Wednesday, June 30, 1999

Lisa Neve eligible for immediate release

EDMONTON (CP) — Lisa Neve — who shed her infamous designation as a dangerous offender after a hard-fought five-year battle — will be freed from jail by week's end.

Corrections Canada officials concluded Wednesday that Neve has more than served her time for the offences which classed her with the country's most notorious criminals. Tim Krause, a spokesman for the federal prison authority, said Neve, 26, will be out on statutory release as soon as the paperwork is ready.

"Ms. Neve is immediately eligible for statutory release … she'll be released into the community as soon as release arrangements can be confirmed," he said.

In a written decision released Tuesday, Alberta's top court concluded that Neve's criminal record and behaviour did not warrant her being labelled a dangerous offender.

Neve, who was in a federal minimum-security jail in Saskatchewan, declined interviews Wednesday.

The former Edmonton prostitute has been in prison since May 27, 1993, when she was jailed for various offences, including robbery.

Neve lost her appeal of her robbery conviction and the Alberta Court of Appeal ordered a sentence of three years for that offence on Tuesday.

Corrections officials calculated that the sum of the sentence for all of her offences was 6* years.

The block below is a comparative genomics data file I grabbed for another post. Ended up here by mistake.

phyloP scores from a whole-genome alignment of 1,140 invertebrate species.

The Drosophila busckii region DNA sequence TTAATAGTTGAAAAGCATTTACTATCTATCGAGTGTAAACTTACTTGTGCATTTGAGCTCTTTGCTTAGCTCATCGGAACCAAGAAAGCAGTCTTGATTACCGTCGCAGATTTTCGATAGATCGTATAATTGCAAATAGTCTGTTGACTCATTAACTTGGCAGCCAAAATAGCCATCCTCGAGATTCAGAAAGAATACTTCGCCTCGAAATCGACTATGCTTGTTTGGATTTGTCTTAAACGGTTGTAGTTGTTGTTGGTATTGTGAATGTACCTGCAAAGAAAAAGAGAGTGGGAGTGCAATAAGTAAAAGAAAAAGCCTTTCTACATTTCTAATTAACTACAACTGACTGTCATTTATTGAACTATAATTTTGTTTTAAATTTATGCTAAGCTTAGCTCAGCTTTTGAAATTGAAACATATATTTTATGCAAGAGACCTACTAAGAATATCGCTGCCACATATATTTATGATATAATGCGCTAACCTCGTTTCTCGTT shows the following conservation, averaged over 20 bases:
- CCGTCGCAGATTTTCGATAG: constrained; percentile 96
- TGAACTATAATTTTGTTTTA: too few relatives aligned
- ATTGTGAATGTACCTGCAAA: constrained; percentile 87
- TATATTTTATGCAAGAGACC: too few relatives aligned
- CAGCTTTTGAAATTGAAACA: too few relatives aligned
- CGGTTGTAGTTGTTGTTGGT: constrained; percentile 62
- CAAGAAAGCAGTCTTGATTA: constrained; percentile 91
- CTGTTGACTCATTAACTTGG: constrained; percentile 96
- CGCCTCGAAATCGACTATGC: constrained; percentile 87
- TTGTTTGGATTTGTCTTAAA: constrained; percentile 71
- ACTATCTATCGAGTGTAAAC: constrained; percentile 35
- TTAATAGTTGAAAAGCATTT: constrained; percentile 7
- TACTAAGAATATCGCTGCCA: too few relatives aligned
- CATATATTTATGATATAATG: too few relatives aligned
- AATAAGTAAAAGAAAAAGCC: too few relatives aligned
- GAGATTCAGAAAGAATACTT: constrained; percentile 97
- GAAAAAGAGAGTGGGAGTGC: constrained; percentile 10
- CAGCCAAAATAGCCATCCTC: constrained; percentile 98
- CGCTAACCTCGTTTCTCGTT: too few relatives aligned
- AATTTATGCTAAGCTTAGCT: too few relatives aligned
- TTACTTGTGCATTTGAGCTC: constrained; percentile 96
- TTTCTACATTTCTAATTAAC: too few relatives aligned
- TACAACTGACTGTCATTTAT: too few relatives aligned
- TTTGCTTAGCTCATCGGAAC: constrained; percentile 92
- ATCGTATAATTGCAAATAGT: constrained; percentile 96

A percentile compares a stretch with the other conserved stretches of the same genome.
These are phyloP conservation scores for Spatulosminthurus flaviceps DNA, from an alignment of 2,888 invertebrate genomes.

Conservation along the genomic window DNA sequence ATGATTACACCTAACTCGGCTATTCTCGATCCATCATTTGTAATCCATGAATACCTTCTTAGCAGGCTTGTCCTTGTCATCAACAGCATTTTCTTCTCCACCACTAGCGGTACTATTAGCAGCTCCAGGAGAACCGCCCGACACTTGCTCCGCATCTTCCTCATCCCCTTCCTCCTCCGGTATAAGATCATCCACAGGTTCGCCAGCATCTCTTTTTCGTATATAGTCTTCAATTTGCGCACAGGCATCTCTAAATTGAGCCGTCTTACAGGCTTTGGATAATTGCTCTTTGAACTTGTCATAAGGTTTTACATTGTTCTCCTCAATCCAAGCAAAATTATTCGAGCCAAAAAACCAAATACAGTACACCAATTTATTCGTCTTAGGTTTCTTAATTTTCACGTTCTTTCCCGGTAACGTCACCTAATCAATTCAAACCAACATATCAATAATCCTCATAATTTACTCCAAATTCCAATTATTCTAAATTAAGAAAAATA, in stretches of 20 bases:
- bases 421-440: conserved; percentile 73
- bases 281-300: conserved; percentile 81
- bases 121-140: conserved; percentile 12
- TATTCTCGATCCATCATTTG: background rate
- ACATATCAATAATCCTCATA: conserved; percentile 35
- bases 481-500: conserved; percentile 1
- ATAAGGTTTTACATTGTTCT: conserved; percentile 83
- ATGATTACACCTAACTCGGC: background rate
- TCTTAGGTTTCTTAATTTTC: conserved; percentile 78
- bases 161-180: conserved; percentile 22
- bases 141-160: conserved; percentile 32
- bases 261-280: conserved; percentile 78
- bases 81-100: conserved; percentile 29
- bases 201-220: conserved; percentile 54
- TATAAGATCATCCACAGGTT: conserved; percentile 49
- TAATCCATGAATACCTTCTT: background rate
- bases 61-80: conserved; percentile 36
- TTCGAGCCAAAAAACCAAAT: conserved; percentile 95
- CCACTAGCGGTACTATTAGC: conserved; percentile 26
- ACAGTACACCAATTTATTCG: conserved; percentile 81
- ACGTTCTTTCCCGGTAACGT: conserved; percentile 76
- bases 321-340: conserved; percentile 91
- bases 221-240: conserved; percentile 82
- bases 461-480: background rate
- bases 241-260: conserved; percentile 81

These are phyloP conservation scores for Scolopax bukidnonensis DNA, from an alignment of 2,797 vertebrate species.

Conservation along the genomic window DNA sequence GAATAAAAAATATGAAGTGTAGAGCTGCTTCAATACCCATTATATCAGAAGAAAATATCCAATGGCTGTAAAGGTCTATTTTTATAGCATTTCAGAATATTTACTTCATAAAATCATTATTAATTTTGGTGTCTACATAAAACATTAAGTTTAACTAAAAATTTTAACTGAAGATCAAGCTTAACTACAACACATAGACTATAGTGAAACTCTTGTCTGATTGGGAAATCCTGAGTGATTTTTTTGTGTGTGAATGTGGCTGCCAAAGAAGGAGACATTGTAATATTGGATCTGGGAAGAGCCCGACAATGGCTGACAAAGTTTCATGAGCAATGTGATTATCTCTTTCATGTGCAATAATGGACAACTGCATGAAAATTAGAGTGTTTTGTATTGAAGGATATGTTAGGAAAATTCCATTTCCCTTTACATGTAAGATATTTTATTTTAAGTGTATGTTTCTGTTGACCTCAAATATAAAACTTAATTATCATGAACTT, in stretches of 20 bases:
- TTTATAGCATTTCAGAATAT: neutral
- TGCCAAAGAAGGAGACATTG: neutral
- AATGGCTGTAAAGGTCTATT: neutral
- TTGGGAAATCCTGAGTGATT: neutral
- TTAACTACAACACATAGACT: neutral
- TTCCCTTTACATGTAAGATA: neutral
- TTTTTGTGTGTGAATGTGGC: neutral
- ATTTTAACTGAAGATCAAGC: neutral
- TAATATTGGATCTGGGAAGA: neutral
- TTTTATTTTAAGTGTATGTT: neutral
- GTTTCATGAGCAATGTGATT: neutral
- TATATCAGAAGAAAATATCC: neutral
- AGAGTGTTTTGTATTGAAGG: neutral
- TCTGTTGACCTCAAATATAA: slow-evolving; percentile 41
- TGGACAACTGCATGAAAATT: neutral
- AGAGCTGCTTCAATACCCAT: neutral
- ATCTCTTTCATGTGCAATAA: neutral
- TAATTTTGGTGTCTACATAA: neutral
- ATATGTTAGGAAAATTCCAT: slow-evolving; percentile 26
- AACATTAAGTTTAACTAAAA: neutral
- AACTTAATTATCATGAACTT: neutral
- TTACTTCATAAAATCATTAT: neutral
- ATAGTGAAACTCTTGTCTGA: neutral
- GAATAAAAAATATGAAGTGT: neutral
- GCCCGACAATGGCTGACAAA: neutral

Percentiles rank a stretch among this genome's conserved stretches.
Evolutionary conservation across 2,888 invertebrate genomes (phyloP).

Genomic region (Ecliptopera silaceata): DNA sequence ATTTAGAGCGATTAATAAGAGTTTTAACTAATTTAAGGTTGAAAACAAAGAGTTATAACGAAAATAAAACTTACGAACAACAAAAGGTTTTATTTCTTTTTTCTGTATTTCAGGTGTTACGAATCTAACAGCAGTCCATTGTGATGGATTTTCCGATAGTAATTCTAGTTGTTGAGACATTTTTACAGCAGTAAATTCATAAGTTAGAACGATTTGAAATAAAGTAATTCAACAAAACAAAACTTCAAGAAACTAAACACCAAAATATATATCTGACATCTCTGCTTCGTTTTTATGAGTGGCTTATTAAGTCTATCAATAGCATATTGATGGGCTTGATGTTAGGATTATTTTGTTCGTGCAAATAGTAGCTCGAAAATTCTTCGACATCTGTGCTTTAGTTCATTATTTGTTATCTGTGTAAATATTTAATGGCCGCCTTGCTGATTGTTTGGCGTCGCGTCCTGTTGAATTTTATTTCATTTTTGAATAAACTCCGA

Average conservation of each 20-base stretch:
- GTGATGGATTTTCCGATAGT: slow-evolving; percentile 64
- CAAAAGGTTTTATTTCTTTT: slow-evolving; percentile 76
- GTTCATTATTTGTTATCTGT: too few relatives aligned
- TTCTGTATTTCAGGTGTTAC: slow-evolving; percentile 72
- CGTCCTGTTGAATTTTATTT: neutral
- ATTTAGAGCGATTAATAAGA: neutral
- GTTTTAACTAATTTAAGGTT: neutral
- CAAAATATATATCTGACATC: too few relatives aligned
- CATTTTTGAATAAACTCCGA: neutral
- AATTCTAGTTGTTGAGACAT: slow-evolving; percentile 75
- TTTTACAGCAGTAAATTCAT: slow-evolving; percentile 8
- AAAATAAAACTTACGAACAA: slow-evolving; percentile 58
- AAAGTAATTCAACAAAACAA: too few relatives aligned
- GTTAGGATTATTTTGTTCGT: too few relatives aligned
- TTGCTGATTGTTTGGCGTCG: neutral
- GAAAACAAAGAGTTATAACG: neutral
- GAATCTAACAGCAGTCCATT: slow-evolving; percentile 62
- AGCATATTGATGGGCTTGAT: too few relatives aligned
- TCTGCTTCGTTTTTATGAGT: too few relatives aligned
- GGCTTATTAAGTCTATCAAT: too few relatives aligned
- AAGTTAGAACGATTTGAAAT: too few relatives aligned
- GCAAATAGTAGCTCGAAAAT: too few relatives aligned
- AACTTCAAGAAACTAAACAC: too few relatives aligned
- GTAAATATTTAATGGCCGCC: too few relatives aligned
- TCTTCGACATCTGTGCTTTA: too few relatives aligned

In addition to robbery, she was serving time for two counts of uttering threats, failing to comply with a court order and aggravated assault.

Had Neve not been declared a dangerous offender in 1994, she would have been eligible for release in September 1997, said Krause.

Federal offenders are generally eligible for release after serving two-thirds of their sentence.

However, when she was designated a dangerous offender an indefinite jail sentence was imposed. Even with Tuesday's court decision, she won't have finished serving the sentence until Nov. 26, said Krause.

"She'll be supervised in the community right up until the time of her sentence completion," said Krause.

He said Neve will have to follow certain conditions as part of her release and could end up back in jail if she violates them.

Neve is expected to live with her mother and younger sister in Calgary.

Since the age of 15, Neve has amassed 22 criminal convictions, many of them involving weapons, threats and violence.

When she was declared a dangerous offender at the age of 21, Queen's Bench Justice Alec Murray said Neve had a "severe, anti-social personality disorder which manifests itself in evil, violent and sadistic thoughts."

The appeal court said Murray failed to take into account Neve prospects for rehabilitation and her troubling past.

At the age of 12, Neve became involved in prostitution, a seedy life that exposed her to drug and alcohol addictions and a subculture of violence.

The Crown moved to have Neve declared a dangerous offender after she slashed a prostitute's neck, threatened to kill an Edmonton lawyer and his children and took a fellow prisoner hostage at a young offenders centre in Calgary.

© The Canadian Press, 1999

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Created: June 30, 1999
Last modified: January 17, 2001
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